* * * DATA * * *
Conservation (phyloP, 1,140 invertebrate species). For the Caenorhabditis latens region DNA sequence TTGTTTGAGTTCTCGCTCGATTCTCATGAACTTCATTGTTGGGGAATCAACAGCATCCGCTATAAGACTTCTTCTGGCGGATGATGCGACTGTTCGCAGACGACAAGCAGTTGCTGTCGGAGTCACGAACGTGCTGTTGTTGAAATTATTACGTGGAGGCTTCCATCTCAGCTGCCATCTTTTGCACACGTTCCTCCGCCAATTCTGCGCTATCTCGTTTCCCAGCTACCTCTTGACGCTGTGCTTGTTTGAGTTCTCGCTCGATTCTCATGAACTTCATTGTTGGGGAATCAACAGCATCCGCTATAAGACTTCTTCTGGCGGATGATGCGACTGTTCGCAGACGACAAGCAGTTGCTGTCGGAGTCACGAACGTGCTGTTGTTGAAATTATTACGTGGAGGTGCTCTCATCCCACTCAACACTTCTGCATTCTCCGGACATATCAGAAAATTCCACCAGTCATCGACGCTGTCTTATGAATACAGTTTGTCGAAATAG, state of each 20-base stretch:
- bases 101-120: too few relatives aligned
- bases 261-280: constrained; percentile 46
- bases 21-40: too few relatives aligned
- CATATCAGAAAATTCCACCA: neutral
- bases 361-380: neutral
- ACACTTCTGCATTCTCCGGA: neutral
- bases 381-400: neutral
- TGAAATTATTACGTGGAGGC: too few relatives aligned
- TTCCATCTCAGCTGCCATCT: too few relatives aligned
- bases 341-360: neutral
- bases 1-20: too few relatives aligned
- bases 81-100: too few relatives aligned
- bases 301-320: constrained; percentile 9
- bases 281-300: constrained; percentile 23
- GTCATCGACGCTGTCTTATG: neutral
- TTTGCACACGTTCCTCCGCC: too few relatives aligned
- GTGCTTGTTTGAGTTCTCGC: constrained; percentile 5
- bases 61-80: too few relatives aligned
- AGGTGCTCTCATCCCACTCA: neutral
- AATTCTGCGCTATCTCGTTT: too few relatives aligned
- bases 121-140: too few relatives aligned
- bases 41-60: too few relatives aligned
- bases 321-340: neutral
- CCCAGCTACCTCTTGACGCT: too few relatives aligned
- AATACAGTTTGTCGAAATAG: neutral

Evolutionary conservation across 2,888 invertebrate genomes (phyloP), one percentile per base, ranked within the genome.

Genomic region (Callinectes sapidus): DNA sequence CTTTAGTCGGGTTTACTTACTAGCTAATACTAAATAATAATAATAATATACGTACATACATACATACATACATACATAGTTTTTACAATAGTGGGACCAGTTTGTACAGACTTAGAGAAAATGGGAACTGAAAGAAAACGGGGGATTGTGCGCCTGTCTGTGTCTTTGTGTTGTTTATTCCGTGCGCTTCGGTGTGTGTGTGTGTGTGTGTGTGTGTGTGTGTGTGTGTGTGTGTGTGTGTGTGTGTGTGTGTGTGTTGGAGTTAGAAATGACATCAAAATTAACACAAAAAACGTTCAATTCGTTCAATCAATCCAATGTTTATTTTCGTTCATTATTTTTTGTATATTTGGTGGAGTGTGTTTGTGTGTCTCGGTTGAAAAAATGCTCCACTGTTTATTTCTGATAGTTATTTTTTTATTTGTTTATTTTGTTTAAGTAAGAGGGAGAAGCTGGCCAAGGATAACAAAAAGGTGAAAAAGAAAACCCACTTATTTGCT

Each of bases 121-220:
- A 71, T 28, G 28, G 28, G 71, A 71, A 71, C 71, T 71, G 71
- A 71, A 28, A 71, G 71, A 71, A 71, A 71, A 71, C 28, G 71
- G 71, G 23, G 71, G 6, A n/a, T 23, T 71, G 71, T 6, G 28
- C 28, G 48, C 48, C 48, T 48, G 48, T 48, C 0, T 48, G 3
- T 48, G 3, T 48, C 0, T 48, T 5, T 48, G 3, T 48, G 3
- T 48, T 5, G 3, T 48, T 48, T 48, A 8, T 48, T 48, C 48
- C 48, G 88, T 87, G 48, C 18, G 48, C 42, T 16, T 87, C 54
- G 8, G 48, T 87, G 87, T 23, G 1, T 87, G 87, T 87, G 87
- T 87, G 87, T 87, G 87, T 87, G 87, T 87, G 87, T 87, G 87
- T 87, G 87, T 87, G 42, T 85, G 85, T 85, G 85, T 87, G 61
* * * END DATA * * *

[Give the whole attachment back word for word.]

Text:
Conservation (phyloP, 1,140 invertebrate species). For the Caenorhabditis latens region DNA sequence TTGTTTGAGTTCTCGCTCGATTCTCATGAACTTCATTGTTGGGGAATCAACAGCATCCGCTATAAGACTTCTTCTGGCGGATGATGCGACTGTTCGCAGACGACAAGCAGTTGCTGTCGGAGTCACGAACGTGCTGTTGTTGAAATTATTACGTGGAGGCTTCCATCTCAGCTGCCATCTTTTGCACACGTTCCTCCGCCAATTCTGCGCTATCTCGTTTCCCAGCTACCTCTTGACGCTGTGCTTGTTTGAGTTCTCGCTCGATTCTCATGAACTTCATTGTTGGGGAATCAACAGCATCCGCTATAAGACTTCTTCTGGCGGATGATGCGACTGTTCGCAGACGACAAGCAGTTGCTGTCGGAGTCACGAACGTGCTGTTGTTGAAATTATTACGTGGAGGTGCTCTCATCCCACTCAACACTTCTGCATTCTCCGGACATATCAGAAAATTCCACCAGTCATCGACGCTGTCTTATGAATACAGTTTGTCGAAATAG, state of each 20-base stretch:
- bases 101-120: too few relatives aligned
- bases 261-280: constrained; percentile 46
- bases 21-40: too few relatives aligned
- CATATCAGAAAATTCCACCA: neutral
- bases 361-380: neutral
- ACACTTCTGCATTCTCCGGA: neutral
- bases 381-400: neutral
- TGAAATTATTACGTGGAGGC: too few relatives aligned
- TTCCATCTCAGCTGCCATCT: too few relatives aligned
- bases 341-360: neutral
- bases 1-20: too few relatives aligned
- bases 81-100: too few relatives aligned
- bases 301-320: constrained; percentile 9
- bases 281-300: constrained; percentile 23
- GTCATCGACGCTGTCTTATG: neutral
- TTTGCACACGTTCCTCCGCC: too few relatives aligned
- GTGCTTGTTTGAGTTCTCGC: constrained; percentile 5
- bases 61-80: too few relatives aligned
- AGGTGCTCTCATCCCACTCA: neutral
- AATTCTGCGCTATCTCGTTT: too few relatives aligned
- bases 121-140: too few relatives aligned
- bases 41-60: too few relatives aligned
- bases 321-340: neutral
- CCCAGCTACCTCTTGACGCT: too few relatives aligned
- AATACAGTTTGTCGAAATAG: neutral

Evolutionary conservation across 2,888 invertebrate genomes (phyloP), one percentile per base, ranked within the genome.

Genomic region (Callinectes sapidus): DNA sequence CTTTAGTCGGGTTTACTTACTAGCTAATACTAAATAATAATAATAATATACGTACATACATACATACATACATACATAGTTTTTACAATAGTGGGACCAGTTTGTACAGACTTAGAGAAAATGGGAACTGAAAGAAAACGGGGGATTGTGCGCCTGTCTGTGTCTTTGTGTTGTTTATTCCGTGCGCTTCGGTGTGTGTGTGTGTGTGTGTGTGTGTGTGTGTGTGTGTGTGTGTGTGTGTGTGTGTGTGTGTGTGTTGGAGTTAGAAATGACATCAAAATTAACACAAAAAACGTTCAATTCGTTCAATCAATCCAATGTTTATTTTCGTTCATTATTTTTTGTATATTTGGTGGAGTGTGTTTGTGTGTCTCGGTTGAAAAAATGCTCCACTGTTTATTTCTGATAGTTATTTTTTTATTTGTTTATTTTGTTTAAGTAAGAGGGAGAAGCTGGCCAAGGATAACAAAAAGGTGAAAAAGAAAACCCACTTATTTGCT

Each of bases 121-220:
- A 71, T 28, G 28, G 28, G 71, A 71, A 71, C 71, T 71, G 71
- A 71, A 28, A 71, G 71, A 71, A 71, A 71, A 71, C 28, G 71
- G 71, G 23, G 71, G 6, A n/a, T 23, T 71, G 71, T 6, G 28
- C 28, G 48, C 48, C 48, T 48, G 48, T 48, C 0, T 48, G 3
- T 48, G 3, T 48, C 0, T 48, T 5, T 48, G 3, T 48, G 3
- T 48, T 5, G 3, T 48, T 48, T 48, A 8, T 48, T 48, C 48
- C 48, G 88, T 87, G 48, C 18, G 48, C 42, T 16, T 87, C 54
- G 8, G 48, T 87, G 87, T 23, G 1, T 87, G 87, T 87, G 87
- T 87, G 87, T 87, G 87, T 87, G 87, T 87, G 87, T 87, G 87
- T 87, G 87, T 87, G 42, T 85, G 85, T 85, G 85, T 87, G 61